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Ex-militants shun FG’s post-amnesty camps

By Emma Amaize
WARRI — REPENTANT militants in the Niger-Delta have turned down  the directive by the Presidential Panel on Amnesty and Disarmament of Militants to report to camp for rehabilitation latest yesterday, saying the rehabilitation plan in its entirety was not clear to them.

The ex-militants mandated its leaders to meet with the Amnesty Committee and sort out the grey areas and also raised a committee to mend the crack between Governor Rotimi Amaechi of Rivers state and ex-warlord, Ateke Tom.

The committee, which includes Chief Government Ekpemupolo, alias Tompolo, was said to have left for Port-Harcourt yesterday afternoon.

The decisions were taken at a meeting of the ex-militants held on Tuesday at Effurun, Delta State. No communiqué was issued at the end of the meeting which dragged into the late hours.

A dependable source hinted that the chairman of the Amnesty Committee and Minister of Defence, Major-General Abbe (rtd) was already aware of the decision of the ex-militants and was in touch with their leaders to resolve the issues raised.

Among the ex-militant leaders at the meeting were the  former  Government Ekpemupolo, alias Tompolo, who was the chief host; Ateke Tom, George Soboma, John Togo, Egbema I, Ezekiel Akpasebewa of the Deadly Underdogs, “General” Ogunbos, Shoot-At-Sight, Young-Shall-Grow and others.

Besides the ex-militants, the national president of the Ijaw Youth Council, IYC,  Dr. Chris Ekiyor, secretary of the Presidential Committee on Peace and Conflict Resolution, Kingsley Kuku, human rights activist, Ms. Ann Kio Briggs were also at the meeting. Delta State Governor, Dr. Emmanuel Uduaghan addressed them at the opening session.

National president of the IYC, Dr. Ekiyor, declined to speak to Vanguard when contacted yesterday on the decisions reached at the meeting, saying, “We are still in the planning stage”.

It was gathered that the ex-militants resolved that some of their leaders be included in the sub-committee that is in charge of rehabilitation to ensure a smooth programme and the Minister was expecting the list of suggested members yesterday for onward transmission to the Federal Executive Council.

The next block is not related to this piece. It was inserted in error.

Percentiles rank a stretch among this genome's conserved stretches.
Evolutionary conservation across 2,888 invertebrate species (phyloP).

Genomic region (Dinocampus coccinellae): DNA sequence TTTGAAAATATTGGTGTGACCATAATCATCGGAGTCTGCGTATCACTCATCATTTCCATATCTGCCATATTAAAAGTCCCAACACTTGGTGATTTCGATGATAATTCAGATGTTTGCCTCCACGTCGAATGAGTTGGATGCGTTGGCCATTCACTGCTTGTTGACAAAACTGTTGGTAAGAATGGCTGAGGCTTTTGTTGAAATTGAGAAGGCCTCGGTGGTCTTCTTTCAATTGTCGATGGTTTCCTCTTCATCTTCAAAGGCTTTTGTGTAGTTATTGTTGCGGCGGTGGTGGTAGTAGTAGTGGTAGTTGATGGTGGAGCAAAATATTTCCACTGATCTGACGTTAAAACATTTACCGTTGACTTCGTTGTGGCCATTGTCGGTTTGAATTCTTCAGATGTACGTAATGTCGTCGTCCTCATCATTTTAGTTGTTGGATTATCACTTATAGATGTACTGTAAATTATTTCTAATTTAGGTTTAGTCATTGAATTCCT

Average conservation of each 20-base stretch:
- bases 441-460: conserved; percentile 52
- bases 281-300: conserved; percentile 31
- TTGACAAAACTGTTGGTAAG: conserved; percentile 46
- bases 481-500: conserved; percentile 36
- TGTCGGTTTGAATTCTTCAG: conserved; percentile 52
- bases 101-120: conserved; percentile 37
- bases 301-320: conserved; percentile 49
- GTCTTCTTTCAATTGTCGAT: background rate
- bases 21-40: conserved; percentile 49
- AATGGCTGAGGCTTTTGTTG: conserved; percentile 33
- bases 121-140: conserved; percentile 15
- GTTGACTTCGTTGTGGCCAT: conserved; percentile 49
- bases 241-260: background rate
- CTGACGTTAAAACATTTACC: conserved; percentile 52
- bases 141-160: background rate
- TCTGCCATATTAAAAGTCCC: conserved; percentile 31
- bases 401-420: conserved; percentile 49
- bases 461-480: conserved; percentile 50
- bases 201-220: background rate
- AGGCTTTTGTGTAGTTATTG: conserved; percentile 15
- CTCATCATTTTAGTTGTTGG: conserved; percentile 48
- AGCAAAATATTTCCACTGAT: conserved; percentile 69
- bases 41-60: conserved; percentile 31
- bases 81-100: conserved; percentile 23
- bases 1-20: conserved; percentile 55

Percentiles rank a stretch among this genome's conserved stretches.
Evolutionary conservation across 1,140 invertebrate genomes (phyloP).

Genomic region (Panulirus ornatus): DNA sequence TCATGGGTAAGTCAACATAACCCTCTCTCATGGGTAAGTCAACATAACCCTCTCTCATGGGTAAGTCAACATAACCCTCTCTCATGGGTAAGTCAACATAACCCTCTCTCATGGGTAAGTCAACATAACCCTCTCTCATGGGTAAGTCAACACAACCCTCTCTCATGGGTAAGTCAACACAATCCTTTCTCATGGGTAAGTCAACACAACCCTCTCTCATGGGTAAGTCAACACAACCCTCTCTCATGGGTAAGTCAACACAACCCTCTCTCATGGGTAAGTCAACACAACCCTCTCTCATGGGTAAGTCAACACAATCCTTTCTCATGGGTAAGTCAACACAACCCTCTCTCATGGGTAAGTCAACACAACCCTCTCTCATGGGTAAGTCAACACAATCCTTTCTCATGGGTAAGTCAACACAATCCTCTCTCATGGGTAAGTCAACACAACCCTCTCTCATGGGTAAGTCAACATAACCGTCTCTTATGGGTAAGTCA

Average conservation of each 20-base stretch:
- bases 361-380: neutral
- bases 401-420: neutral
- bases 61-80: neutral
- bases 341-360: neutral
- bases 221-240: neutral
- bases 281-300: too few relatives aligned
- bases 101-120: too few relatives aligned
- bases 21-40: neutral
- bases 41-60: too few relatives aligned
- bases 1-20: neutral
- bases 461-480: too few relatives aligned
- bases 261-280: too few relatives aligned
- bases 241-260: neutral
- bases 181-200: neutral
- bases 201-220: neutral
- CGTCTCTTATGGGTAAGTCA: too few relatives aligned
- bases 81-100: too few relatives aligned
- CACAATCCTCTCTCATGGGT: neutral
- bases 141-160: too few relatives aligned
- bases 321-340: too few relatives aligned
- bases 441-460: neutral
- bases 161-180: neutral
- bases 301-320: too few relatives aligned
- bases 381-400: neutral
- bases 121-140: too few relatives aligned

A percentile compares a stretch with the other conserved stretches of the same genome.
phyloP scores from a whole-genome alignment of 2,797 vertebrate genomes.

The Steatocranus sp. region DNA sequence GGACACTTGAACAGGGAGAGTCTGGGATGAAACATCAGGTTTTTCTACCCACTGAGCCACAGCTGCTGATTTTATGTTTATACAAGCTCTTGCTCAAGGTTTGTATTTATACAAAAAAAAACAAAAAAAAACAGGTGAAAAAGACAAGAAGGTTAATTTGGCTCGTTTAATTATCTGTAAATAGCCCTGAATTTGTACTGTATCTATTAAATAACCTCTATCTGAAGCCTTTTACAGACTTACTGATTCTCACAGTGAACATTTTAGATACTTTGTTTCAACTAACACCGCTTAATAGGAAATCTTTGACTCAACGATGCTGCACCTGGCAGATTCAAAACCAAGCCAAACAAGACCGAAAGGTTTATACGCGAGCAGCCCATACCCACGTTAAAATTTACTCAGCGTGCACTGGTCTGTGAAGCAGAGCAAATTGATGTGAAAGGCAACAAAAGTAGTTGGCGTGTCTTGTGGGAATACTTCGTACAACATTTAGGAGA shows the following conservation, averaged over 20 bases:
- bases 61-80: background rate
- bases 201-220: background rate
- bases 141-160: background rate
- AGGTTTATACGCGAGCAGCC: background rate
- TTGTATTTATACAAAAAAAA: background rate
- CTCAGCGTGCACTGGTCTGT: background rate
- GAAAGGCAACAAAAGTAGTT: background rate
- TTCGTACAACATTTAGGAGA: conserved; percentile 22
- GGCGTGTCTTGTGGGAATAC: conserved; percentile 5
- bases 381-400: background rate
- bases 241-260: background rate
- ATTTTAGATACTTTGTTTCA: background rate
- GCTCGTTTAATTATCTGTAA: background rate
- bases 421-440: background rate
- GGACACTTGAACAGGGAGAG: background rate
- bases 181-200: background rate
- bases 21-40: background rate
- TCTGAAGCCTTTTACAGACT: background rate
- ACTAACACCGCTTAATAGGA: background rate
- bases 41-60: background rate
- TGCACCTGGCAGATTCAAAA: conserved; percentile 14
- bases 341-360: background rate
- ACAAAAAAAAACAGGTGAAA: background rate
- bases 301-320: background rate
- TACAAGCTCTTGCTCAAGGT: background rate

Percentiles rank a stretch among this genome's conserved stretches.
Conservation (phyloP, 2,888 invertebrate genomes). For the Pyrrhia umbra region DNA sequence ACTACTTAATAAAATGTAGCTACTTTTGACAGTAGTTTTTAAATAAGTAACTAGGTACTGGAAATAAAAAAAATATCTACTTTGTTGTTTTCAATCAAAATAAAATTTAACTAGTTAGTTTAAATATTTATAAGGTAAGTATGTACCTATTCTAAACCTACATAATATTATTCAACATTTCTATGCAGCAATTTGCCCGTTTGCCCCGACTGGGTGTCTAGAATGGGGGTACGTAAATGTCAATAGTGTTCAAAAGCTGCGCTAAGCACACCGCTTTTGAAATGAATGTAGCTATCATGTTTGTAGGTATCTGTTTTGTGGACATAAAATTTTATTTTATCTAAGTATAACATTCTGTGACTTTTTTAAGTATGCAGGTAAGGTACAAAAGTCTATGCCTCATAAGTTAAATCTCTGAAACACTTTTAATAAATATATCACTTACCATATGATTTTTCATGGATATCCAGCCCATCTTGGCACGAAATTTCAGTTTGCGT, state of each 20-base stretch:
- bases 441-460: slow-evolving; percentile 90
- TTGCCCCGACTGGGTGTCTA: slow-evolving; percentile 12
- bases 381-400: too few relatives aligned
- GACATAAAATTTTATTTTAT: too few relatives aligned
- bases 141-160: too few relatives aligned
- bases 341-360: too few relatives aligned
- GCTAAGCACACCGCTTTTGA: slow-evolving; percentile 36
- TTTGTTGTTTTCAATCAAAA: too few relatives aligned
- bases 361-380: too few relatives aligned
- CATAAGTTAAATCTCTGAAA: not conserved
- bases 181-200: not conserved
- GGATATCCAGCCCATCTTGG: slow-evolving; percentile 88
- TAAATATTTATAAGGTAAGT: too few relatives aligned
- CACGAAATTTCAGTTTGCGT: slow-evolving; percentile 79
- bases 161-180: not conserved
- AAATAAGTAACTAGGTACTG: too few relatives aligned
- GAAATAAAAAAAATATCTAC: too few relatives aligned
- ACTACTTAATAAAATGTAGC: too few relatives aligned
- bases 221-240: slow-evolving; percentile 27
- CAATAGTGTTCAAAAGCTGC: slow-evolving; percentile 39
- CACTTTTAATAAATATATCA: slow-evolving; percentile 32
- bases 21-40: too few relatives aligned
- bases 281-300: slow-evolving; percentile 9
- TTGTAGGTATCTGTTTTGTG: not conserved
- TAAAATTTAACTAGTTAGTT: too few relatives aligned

Major-General Abbe (rtd) had, at a meeting of the leaders of the ex-militants and the panel on November 3, in Abuja, directed that the first batch of 3,000  ex-militants should report to camp between then and November 11 for rehabilitation.

The two camps that were established are at Agbarho in Delta State and Alu in Rivers State while plans were afoot to set up another one in Bayelsa state after the committee finalised talks with the governor, Chief Timipre Sylva.
Abbe said then, “But be that as it may, the call up will not work effectively unless you participate.

“In the process, we are going to have the opportunities of discussing with every individual as to the type of training that individual will be interested in. When we have done that and we are satisfied, we will move to the next stage of dispersing everyone who has been categorised into the various institutions of their choice.

“Some who will want to go to school because they stopped schooling will also go and continue their school; those who want to go to the university should know that university admission are over now, so those who want to go to university should wait and prepare for admissions examinations”, he added.

Efforts by Vanguard, yesterday, to get comments from the Minister of Defence were unsuccessful, as he was said to be busy. His cell phone rang out with a voice message that the caller should leave a message and he would get back to him later. Vanguard left a message, but there was no response as at press time.

One of the ex-militant leaders, nevertheless, told Vanguard, “We are not saying that we are boycotting the rehabilitation programme, no, we have not turned it down. We are saying that we are not going to participate in the programme right now the way it’s designed because it’s not clear to us, that is what we have said and we have mandated our leaders to discuss with the Amnesty Committee.

“For instance, if our boys report to camp today (yesterday), what will they do there, there is nothing on ground, the plans are not clear yet, so we want to be sure of what is on ground first”, he said.

Vanguard learnt that there was a widespread complaint by ex-militants at the meeting on the activities of the Amnesty Committee in the various states and the leaders were asked to sort out the problems before proceeding with the rehabilitation aspect.


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